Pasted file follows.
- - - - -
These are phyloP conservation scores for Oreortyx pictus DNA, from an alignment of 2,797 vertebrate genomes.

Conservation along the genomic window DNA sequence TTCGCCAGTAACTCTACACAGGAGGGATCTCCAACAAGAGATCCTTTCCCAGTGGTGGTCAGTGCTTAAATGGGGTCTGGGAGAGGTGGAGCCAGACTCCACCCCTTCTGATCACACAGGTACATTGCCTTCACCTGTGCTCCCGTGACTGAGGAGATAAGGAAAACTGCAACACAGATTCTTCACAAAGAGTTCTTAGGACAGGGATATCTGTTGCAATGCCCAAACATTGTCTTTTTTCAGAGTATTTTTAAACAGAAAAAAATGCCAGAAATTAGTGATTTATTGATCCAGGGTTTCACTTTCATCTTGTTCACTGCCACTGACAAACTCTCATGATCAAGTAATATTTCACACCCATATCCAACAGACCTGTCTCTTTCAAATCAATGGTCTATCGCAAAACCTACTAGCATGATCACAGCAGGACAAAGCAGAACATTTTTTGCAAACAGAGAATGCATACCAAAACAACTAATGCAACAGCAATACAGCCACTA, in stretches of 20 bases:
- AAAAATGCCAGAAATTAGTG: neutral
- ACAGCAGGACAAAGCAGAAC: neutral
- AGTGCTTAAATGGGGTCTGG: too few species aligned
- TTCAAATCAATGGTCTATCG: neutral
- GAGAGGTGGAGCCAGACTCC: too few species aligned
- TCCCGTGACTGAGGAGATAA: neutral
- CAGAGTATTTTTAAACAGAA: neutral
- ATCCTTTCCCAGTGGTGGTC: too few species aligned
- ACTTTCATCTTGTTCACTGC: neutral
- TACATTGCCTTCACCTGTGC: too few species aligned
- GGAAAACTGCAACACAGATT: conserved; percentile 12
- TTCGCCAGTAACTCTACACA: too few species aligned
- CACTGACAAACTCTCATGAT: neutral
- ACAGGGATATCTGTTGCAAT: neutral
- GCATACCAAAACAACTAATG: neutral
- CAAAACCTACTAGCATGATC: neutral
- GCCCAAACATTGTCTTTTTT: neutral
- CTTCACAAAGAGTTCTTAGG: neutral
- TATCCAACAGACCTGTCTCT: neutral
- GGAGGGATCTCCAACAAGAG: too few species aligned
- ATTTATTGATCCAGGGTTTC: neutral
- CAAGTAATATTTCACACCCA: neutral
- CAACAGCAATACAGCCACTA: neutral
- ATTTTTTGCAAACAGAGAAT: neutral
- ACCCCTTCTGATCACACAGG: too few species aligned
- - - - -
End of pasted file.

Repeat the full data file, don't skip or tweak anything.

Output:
These are phyloP conservation scores for Oreortyx pictus DNA, from an alignment of 2,797 vertebrate genomes.

Conservation along the genomic window DNA sequence TTCGCCAGTAACTCTACACAGGAGGGATCTCCAACAAGAGATCCTTTCCCAGTGGTGGTCAGTGCTTAAATGGGGTCTGGGAGAGGTGGAGCCAGACTCCACCCCTTCTGATCACACAGGTACATTGCCTTCACCTGTGCTCCCGTGACTGAGGAGATAAGGAAAACTGCAACACAGATTCTTCACAAAGAGTTCTTAGGACAGGGATATCTGTTGCAATGCCCAAACATTGTCTTTTTTCAGAGTATTTTTAAACAGAAAAAAATGCCAGAAATTAGTGATTTATTGATCCAGGGTTTCACTTTCATCTTGTTCACTGCCACTGACAAACTCTCATGATCAAGTAATATTTCACACCCATATCCAACAGACCTGTCTCTTTCAAATCAATGGTCTATCGCAAAACCTACTAGCATGATCACAGCAGGACAAAGCAGAACATTTTTTGCAAACAGAGAATGCATACCAAAACAACTAATGCAACAGCAATACAGCCACTA, in stretches of 20 bases:
- AAAAATGCCAGAAATTAGTG: neutral
- ACAGCAGGACAAAGCAGAAC: neutral
- AGTGCTTAAATGGGGTCTGG: too few species aligned
- TTCAAATCAATGGTCTATCG: neutral
- GAGAGGTGGAGCCAGACTCC: too few species aligned
- TCCCGTGACTGAGGAGATAA: neutral
- CAGAGTATTTTTAAACAGAA: neutral
- ATCCTTTCCCAGTGGTGGTC: too few species aligned
- ACTTTCATCTTGTTCACTGC: neutral
- TACATTGCCTTCACCTGTGC: too few species aligned
- GGAAAACTGCAACACAGATT: conserved; percentile 12
- TTCGCCAGTAACTCTACACA: too few species aligned
- CACTGACAAACTCTCATGAT: neutral
- ACAGGGATATCTGTTGCAAT: neutral
- GCATACCAAAACAACTAATG: neutral
- CAAAACCTACTAGCATGATC: neutral
- GCCCAAACATTGTCTTTTTT: neutral
- CTTCACAAAGAGTTCTTAGG: neutral
- TATCCAACAGACCTGTCTCT: neutral
- GGAGGGATCTCCAACAAGAG: too few species aligned
- ATTTATTGATCCAGGGTTTC: neutral
- CAAGTAATATTTCACACCCA: neutral
- CAACAGCAATACAGCCACTA: neutral
- ATTTTTTGCAAACAGAGAAT: neutral
- ACCCCTTCTGATCACACAGG: too few species aligned